Canada: Home-based Labrador soap company looking to start online shop

 

Spruced Up Labrador Bath & Body soap and skin-care products have a following but can’t be found in any brick and mortar stores.

The only shelves they sit on are the ones in the business owners’ Happy Valley-Goose Bay home.

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Customers wanting to buy the products have to wait for a craft sale, or arrange delivery or pickup through the company’s social media channels.

But in 2017, owners Heather Bursey and her husband plan to upgrade Spruced Up’s ordering system with an online store.

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«Now it’s kind of where can I go to meet the demand because the demand is there,» Bursey told CBC’s Labrador Morning.

«With the e-commerce store it’ll kind of take the pressure off me for the orders and stuff. I’ll see the order, I’ll put it together.»

Bursey is now in the process of building up stock. Some of her products take a month to create, and stocking up is a challenge, because at events and craft fairs she sells out completely.

«It’s just me making it so I’m limited in how much I can produce. And working full time and having a family, there’s only so much I can do.»

Logistics of Labrador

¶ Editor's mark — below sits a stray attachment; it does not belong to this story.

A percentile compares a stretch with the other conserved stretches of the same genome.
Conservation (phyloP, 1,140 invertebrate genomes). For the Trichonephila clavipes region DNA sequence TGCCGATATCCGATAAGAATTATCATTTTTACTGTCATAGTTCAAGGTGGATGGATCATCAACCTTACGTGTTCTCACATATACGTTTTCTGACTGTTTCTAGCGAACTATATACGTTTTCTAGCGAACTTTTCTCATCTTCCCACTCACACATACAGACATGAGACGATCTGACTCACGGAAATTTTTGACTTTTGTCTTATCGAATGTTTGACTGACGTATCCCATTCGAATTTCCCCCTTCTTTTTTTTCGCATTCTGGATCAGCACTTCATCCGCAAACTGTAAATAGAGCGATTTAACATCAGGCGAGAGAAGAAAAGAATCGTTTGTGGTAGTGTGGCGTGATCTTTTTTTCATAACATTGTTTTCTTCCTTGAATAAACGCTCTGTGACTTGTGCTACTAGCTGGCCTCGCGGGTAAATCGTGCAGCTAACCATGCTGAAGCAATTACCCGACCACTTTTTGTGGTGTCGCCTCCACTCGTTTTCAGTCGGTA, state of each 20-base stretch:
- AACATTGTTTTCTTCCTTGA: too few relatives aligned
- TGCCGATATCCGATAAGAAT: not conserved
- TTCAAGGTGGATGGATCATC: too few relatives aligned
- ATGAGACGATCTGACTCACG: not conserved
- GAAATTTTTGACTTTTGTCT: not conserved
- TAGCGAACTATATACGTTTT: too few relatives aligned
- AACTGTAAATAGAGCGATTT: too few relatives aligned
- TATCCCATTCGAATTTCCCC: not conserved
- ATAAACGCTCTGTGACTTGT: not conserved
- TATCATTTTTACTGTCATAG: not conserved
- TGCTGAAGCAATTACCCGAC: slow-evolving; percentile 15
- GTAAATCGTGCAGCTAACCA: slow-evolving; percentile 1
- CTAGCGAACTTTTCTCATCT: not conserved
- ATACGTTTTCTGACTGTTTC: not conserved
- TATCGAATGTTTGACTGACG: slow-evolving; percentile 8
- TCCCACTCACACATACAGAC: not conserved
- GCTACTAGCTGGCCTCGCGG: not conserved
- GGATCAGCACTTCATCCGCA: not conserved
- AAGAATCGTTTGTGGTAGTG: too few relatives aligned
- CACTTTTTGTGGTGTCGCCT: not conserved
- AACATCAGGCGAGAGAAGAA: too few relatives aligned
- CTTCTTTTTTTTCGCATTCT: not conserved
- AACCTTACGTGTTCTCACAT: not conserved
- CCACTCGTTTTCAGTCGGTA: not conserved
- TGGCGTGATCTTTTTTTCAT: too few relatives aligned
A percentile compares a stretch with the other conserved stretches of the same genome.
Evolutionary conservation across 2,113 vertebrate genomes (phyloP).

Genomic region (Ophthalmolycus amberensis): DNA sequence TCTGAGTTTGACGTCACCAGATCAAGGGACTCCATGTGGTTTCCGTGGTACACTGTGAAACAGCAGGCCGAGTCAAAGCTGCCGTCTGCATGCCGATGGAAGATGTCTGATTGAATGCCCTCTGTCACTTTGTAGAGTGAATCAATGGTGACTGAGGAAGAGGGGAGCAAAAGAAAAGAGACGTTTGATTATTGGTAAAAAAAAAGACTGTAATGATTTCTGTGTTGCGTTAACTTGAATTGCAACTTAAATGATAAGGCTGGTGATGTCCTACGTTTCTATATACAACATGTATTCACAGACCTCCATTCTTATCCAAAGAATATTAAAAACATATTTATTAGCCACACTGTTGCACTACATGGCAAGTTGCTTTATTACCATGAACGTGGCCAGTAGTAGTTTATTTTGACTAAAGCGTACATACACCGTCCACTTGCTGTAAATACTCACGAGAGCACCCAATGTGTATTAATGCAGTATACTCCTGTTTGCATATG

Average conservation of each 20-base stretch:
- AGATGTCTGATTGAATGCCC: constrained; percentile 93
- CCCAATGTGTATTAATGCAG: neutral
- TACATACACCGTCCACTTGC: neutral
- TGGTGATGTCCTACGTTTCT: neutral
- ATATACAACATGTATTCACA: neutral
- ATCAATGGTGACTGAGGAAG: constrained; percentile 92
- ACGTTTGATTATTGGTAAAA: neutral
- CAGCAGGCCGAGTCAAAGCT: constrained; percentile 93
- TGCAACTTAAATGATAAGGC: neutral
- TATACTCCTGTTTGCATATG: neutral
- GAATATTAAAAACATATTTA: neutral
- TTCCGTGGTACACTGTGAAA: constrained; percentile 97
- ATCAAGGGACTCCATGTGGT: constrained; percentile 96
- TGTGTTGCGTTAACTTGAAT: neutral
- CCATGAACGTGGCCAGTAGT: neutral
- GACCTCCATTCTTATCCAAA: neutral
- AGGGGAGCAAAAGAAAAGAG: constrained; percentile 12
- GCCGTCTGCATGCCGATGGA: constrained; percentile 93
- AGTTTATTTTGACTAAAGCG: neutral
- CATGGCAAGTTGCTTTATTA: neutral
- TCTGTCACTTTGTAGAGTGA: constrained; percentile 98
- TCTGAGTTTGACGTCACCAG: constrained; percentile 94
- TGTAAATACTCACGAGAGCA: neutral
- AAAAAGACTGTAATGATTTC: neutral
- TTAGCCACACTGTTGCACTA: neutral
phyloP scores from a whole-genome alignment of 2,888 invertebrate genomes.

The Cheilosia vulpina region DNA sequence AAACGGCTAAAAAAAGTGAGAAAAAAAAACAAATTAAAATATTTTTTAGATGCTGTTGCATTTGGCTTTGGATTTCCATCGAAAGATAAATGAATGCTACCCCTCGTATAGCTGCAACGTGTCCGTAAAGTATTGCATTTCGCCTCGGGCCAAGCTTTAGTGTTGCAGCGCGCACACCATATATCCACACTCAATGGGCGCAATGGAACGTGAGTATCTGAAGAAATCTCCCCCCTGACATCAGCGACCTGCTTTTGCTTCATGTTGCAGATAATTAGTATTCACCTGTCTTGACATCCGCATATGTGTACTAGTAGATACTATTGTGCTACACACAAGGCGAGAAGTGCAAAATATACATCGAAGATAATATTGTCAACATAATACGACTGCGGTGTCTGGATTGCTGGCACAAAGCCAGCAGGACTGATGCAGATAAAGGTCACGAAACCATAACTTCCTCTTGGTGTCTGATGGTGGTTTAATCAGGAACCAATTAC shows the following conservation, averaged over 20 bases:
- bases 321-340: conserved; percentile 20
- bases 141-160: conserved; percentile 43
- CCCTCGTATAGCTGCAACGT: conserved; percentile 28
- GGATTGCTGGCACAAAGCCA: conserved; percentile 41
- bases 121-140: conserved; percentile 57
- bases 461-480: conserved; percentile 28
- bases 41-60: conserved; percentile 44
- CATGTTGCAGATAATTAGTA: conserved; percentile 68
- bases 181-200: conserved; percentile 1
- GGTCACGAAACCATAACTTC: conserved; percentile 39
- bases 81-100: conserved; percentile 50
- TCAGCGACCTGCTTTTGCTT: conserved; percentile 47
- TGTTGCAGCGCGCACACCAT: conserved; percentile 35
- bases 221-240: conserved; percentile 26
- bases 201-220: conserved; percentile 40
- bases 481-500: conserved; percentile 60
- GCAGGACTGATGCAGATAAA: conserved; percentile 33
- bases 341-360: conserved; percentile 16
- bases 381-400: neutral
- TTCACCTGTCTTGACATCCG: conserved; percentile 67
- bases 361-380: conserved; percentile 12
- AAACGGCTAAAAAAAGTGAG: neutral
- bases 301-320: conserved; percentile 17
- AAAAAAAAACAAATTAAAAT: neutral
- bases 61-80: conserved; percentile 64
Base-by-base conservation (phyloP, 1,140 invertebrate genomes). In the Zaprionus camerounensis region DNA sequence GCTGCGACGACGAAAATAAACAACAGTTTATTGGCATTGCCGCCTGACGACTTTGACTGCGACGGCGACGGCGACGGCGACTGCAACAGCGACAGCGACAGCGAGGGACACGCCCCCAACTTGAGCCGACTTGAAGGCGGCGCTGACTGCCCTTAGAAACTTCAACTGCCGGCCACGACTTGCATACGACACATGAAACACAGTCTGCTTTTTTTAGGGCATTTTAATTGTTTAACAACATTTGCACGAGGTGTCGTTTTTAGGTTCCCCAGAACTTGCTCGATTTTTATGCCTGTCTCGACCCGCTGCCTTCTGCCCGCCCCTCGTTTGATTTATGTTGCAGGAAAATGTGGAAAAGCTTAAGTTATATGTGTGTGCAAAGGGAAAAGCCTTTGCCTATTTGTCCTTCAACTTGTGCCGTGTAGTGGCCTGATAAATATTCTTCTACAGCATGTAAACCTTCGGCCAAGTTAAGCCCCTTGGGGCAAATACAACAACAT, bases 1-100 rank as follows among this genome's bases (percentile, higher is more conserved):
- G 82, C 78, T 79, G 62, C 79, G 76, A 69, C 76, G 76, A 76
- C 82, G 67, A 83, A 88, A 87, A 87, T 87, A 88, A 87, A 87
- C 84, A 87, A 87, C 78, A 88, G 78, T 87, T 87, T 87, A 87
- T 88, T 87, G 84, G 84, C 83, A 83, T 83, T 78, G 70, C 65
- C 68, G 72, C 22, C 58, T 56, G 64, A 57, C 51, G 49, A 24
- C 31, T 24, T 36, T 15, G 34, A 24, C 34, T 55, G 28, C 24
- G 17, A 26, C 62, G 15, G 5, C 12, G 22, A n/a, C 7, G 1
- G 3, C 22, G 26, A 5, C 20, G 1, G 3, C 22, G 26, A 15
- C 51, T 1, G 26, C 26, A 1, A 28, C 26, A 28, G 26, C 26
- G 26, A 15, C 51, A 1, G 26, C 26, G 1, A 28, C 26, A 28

With the KitchenAid in her basement workshop, Bursey sometimes blends local ingredients like bakeapples, rosehips and redberries, or lingonberries, into her products.

She’s shipped packages to the north and south coast of Labrador, to Newfoundland — and other parts of Canada.

«Most of my customers live here or they have been people that have spent time here, so it’s kind of like a piece of Labrador that’s sent to them,» she said.

Materials that don’t grow near her home are sourced from other areas of the world.

That’s the challenging part of basing a business in the Lake Melville area, Bursey said.

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«There is a local wholesaler that’s really helpful to get in as much as they possibly can,» she said.

Exotic butters, fragrances and essential oils are some of the more complicated ingredients to acquire.

«If I didn’t look outside I’d be looking at a very expensive and possibly impossible product.»

Bursey said she’s made hundreds of pounds of soap to date and, once her online store goes live, she plans to offer «something like free delivery or free pickup and just shipping charges outside.»

She expects the online store to open in March.

Source: CBC.ca

 

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